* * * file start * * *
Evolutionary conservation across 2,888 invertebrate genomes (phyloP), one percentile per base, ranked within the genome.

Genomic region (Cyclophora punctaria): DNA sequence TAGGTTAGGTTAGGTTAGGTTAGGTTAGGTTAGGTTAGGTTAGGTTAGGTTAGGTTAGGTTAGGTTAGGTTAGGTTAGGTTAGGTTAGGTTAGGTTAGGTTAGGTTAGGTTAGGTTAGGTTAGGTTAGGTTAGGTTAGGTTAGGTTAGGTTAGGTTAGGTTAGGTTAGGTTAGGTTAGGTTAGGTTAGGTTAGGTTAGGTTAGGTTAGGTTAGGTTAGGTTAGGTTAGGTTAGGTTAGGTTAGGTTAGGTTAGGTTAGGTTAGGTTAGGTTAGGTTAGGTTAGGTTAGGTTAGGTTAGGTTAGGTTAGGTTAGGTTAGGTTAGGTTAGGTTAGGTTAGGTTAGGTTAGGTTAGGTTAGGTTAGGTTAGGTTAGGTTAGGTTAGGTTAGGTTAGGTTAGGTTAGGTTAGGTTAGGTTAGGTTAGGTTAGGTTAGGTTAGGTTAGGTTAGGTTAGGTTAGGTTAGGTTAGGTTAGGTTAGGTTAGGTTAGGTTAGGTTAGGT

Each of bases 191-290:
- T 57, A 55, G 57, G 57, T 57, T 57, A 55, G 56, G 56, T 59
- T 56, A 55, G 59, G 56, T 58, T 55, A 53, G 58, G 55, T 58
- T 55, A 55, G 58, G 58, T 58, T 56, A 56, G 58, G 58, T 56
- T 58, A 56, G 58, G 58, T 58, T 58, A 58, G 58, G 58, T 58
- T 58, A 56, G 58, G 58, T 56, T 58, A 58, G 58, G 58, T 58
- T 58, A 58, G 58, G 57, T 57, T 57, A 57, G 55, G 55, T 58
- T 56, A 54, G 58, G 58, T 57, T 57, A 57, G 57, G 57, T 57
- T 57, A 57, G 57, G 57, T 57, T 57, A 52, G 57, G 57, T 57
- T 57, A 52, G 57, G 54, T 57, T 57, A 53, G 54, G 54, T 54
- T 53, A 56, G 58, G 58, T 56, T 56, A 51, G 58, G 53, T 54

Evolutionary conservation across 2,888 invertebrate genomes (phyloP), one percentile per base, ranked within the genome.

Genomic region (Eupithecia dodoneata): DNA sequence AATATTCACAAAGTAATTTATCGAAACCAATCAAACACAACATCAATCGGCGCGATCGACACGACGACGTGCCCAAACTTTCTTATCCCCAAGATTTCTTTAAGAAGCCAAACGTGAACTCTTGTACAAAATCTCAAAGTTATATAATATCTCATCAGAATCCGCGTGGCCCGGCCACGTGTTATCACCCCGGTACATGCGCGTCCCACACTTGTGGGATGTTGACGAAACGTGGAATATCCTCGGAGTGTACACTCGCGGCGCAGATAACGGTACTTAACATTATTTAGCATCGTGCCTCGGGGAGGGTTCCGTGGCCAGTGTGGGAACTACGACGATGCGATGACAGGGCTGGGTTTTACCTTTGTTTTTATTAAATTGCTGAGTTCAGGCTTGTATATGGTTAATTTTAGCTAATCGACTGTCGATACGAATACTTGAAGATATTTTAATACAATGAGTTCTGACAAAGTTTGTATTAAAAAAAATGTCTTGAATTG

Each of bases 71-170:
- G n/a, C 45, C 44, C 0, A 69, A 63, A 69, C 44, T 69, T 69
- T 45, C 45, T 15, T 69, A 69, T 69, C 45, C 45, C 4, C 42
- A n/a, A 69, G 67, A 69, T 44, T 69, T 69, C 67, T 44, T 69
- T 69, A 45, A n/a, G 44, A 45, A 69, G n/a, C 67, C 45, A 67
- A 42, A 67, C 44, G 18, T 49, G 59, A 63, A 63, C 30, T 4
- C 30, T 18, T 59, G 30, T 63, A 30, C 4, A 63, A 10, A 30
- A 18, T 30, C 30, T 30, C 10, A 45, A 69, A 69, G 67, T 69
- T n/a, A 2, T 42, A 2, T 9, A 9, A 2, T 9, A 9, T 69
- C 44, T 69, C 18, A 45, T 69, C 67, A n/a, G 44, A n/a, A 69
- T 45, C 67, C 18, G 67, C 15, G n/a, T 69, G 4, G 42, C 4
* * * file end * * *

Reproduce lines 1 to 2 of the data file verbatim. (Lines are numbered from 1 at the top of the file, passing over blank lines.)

Evolutionary conservation across 2,888 invertebrate genomes (phyloP), one percentile per base, ranked within the genome.

Genomic region (Cyclophora punctaria): DNA sequence TAGGTTAGGTTAGGTTAGGTTAGGTTAGGTTAGGTTAGGTTAGGTTAGGTTAGGTTAGGTTAGGTTAGGTTAGGTTAGGTTAGGTTAGGTTAGGTTAGGTTAGGTTAGGTTAGGTTAGGTTAGGTTAGGTTAGGTTAGGTTAGGTTAGGTTAGGTTAGGTTAGGTTAGGTTAGGTTAGGTTAGGTTAGGTTAGGTTAGGTTAGGTTAGGTTAGGTTAGGTTAGGTTAGGTTAGGTTAGGTTAGGTTAGGTTAGGTTAGGTTAGGTTAGGTTAGGTTAGGTTAGGTTAGGTTAGGTTAGGTTAGGTTAGGTTAGGTTAGGTTAGGTTAGGTTAGGTTAGGTTAGGTTAGGTTAGGTTAGGTTAGGTTAGGTTAGGTTAGGTTAGGTTAGGTTAGGTTAGGTTAGGTTAGGTTAGGTTAGGTTAGGTTAGGTTAGGTTAGGTTAGGTTAGGTTAGGTTAGGTTAGGTTAGGTTAGGTTAGGTTAGGTTAGGTTAGGTTAGGT